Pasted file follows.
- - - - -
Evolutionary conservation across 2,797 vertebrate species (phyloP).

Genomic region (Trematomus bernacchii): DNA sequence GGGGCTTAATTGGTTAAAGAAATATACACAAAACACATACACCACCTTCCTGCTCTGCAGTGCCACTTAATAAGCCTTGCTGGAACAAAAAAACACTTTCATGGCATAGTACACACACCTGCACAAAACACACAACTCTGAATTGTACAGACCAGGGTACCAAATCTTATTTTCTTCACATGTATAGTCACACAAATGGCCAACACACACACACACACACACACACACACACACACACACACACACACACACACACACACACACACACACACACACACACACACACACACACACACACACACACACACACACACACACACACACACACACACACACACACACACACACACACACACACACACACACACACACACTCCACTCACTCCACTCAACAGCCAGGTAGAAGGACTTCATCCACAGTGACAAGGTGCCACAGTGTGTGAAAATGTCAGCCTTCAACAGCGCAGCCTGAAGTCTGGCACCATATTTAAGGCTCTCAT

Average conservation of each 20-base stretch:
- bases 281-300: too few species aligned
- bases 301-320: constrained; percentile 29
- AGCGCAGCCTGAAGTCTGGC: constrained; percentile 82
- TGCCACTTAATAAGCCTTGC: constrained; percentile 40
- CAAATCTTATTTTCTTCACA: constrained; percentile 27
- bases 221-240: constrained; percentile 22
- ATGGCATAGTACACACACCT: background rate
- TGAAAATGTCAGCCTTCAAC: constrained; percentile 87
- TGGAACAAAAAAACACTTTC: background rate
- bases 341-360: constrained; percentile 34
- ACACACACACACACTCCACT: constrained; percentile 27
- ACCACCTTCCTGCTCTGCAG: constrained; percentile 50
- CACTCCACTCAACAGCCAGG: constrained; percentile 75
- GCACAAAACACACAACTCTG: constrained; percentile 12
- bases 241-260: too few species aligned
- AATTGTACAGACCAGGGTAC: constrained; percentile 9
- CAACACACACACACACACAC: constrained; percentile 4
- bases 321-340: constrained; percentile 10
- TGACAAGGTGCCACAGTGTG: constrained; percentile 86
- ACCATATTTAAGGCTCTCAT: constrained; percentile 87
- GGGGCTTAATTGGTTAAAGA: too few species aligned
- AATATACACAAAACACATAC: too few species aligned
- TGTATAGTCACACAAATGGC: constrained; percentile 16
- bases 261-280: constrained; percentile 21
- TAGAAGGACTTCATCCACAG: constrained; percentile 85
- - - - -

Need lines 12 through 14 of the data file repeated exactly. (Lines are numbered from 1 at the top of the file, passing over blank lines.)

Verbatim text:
- TGGAACAAAAAAACACTTTC: background rate
- bases 341-360: constrained; percentile 34
- ACACACACACACACTCCACT: constrained; percentile 27